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Former Florida Gov. Jeb Bush tied Ryan, the GOP's 2012 vice presidential nominee, at 12 percent. Former Arkansas Gov. Mike Huckabee rounded out the top five with 11 percent, with former Secretary of State Condoleezza Rice (8 percent), former Alaska Gov. Sarah Palin (7 percent), Kentucky Sen. Rand PaulRandal (Rand) Howard PaulHouse bill set to reignite debate on warrantless surveillance Authorizing military force is necessary, but insufficient GOP feuds with outside group over analysis of tax framework MORE (7 percent) and former Pennsylvania Sen. Rick Santorum (4 percent) rounding out the field.

Rubio's lead can be attributed to his popularity among strong conservatives, among the most likely to vote in a presidential primary. According to the poll, the Florida lawmaker pulls 23 percent of those who identify as "very conservative," besting Ryan's 17 percent and Huckabee's 13 percent.

Christie, who has weathered intense criticism within the GOP for his embrace of President Obama after Hurricane Sandy, would be the choice of centrist voters in the Republican electorate. Christie is the choice for 35 percent of self-described moderates, versus 20 percent for Bush and 11 percent for Huckabee.

Still, the long odds Christie may now face for the nomination are underscored in a separate survey question, which asked GOP voters if they have a favorable or unfavorable opinion of each of the potential candidates. Christie's net 21-point positive favorability was dead last among Republican candidates, dwarfed by Ryan's 74-15 percent favorability rating. Huckabee, Rice, and Rubio also posted net favorability ratings of more than 50 percentage points.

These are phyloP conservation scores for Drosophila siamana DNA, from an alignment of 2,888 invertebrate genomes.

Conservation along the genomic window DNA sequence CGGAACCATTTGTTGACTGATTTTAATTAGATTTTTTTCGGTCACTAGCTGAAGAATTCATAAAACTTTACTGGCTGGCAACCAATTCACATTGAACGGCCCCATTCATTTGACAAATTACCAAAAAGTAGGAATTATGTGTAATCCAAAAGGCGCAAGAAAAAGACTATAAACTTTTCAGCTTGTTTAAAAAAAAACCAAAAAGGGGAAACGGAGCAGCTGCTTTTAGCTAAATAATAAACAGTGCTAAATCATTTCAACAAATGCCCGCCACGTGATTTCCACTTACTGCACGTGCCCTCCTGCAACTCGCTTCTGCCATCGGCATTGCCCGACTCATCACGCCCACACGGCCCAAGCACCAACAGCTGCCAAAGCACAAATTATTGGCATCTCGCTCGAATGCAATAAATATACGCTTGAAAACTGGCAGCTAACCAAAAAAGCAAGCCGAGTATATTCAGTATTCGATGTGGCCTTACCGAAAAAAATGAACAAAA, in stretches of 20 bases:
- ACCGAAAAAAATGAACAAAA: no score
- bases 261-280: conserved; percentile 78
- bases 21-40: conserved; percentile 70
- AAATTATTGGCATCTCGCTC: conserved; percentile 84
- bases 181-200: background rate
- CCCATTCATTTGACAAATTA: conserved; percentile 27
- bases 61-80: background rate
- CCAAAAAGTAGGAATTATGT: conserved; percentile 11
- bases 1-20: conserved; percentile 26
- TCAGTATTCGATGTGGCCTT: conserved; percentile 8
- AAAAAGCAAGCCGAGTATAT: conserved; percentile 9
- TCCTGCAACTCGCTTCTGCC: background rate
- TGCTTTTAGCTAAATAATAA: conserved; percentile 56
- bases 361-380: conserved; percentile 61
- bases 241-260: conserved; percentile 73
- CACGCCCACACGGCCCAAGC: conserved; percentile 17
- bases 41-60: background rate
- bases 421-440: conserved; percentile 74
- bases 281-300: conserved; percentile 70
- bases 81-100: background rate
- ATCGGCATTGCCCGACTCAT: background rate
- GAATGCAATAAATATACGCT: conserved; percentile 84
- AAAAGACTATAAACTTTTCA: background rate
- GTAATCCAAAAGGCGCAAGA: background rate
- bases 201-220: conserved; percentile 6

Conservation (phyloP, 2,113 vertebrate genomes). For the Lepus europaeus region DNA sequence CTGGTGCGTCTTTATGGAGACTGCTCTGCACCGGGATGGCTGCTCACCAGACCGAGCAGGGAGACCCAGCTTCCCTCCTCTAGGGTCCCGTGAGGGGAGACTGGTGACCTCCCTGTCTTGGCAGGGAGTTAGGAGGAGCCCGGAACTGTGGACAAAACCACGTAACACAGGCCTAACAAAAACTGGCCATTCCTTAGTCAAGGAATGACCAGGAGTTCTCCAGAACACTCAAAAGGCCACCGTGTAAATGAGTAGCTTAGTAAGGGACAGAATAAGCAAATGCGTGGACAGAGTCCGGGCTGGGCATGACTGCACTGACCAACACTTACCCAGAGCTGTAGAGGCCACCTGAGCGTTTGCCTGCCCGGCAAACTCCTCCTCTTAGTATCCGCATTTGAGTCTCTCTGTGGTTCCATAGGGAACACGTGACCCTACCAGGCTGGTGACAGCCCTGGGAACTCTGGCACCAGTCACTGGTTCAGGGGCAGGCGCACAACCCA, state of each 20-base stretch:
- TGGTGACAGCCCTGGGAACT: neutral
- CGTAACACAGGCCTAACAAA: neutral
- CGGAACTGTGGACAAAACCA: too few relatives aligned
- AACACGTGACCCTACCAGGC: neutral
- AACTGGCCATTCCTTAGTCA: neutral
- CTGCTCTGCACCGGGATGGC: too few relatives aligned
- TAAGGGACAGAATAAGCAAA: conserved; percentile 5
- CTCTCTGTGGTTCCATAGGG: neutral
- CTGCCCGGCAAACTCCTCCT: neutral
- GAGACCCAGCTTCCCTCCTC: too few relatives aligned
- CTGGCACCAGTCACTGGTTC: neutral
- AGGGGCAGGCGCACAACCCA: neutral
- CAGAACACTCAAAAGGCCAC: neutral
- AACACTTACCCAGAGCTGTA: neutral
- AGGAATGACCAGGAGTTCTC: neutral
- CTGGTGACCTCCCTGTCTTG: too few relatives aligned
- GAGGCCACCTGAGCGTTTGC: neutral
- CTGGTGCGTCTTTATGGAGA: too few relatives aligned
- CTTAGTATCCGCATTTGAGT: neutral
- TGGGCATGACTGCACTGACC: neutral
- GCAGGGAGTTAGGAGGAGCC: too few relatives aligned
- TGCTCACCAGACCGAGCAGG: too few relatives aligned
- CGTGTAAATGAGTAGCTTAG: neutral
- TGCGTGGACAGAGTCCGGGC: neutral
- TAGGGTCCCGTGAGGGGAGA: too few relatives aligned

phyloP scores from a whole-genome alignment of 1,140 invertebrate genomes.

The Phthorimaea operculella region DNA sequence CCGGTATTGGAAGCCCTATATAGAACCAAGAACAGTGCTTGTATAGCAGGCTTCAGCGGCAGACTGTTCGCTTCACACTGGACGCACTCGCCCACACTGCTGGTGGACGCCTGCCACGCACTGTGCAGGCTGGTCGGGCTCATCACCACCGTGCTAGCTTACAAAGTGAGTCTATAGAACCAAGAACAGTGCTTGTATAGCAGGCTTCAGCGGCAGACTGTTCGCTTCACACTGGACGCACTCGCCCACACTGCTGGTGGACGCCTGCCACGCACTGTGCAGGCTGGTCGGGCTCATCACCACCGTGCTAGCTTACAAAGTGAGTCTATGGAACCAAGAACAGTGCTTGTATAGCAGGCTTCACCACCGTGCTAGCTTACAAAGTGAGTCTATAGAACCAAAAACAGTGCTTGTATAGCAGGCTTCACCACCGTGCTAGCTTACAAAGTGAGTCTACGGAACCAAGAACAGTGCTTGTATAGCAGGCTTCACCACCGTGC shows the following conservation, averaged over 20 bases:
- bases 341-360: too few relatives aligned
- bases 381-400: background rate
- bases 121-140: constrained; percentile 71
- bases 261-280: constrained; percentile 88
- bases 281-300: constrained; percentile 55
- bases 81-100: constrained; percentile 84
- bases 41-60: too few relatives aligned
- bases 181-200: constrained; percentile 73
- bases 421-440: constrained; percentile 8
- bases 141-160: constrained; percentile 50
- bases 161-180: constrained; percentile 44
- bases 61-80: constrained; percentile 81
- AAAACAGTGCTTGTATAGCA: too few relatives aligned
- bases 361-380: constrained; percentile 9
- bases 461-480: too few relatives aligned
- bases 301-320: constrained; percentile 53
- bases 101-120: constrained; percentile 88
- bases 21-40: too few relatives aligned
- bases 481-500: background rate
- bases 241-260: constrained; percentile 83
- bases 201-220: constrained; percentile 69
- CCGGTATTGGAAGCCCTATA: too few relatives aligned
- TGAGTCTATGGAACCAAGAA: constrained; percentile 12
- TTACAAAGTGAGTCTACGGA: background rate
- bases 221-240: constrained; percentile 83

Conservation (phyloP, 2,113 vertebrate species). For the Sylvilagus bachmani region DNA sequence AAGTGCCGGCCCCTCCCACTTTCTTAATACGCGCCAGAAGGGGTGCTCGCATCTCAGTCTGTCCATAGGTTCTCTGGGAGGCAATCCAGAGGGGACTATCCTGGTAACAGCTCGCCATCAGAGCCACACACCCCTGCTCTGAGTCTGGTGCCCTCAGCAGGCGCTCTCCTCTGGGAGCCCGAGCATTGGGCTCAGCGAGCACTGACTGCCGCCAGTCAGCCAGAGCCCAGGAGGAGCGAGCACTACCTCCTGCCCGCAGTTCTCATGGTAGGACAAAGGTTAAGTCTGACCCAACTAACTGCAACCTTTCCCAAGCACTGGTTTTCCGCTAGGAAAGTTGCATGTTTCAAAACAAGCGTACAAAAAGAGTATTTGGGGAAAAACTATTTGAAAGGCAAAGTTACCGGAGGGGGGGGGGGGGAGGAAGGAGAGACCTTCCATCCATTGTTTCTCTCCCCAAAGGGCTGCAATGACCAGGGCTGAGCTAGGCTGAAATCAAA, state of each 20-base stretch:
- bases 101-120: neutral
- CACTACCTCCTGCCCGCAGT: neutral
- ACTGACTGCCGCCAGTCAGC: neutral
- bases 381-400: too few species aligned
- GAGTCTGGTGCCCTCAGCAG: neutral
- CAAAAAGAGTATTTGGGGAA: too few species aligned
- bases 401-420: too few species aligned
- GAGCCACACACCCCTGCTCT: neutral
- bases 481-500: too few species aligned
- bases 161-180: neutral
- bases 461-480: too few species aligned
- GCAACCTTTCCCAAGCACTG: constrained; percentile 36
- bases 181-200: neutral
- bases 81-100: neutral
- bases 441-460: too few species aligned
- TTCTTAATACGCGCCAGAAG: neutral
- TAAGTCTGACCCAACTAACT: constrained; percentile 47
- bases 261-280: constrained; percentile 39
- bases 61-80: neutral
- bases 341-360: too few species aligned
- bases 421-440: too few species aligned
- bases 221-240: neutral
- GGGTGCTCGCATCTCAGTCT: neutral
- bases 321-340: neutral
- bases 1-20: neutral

For Democrats, Hillary ClintonHillary Diane Rodham ClintonChris Murphy’s profile rises with gun tragedies DNC, RNC step up cyber protections Gun proposal picks up GOP support MORE remains the dominant favorite if she decides to mount a presidential run in 2016.

Clinton is the choice for more than six in 10 Democratic voters, vastly outpacing Vice President Biden, who is the choice of just 12 percent of those surveyed. New York Gov. Andrew Cuomo pulls 5 percent of the electorate, Sen.-elect Elizabeth WarrenElizabeth Ann WarrenOvernight Finance: Lawmakers grill Equifax chief over hack | Wells Fargo CEO defends bank's progress | Trump jokes Puerto Rico threw budget 'out of whack' | Mortgage tax fight tests industry clout Michelle Obama is exactly who the Democrats need to win big in 2020 Wells Fargo chief defends bank's progress in tense Senate hearing MORE of Massachusetts earns 4 percent, and Maryland Gov. Martin O'Malley is the choice for 2 percent of voters. Massachusetts Gov. Deval Patrick, Montana Gov. Brain Schweitzer and Sen. Mark WarnerMark Robert WarnerTrump: Why isn't Senate looking into 'Fake News Networks'? 5 takeaways from Senate Russian meddling presser Trump: 'America is truly a nation in mourning' MORE of Virginia each only earn 1 percent support from those surveyed.

If neither Clinton nor Biden runs, the race for the Democratic nomination seems wide open. Only Cuomo and Warren are known by more than half of Democratic voters, and 45 percent say they don't know who they would choose if the top two candidates elected against running.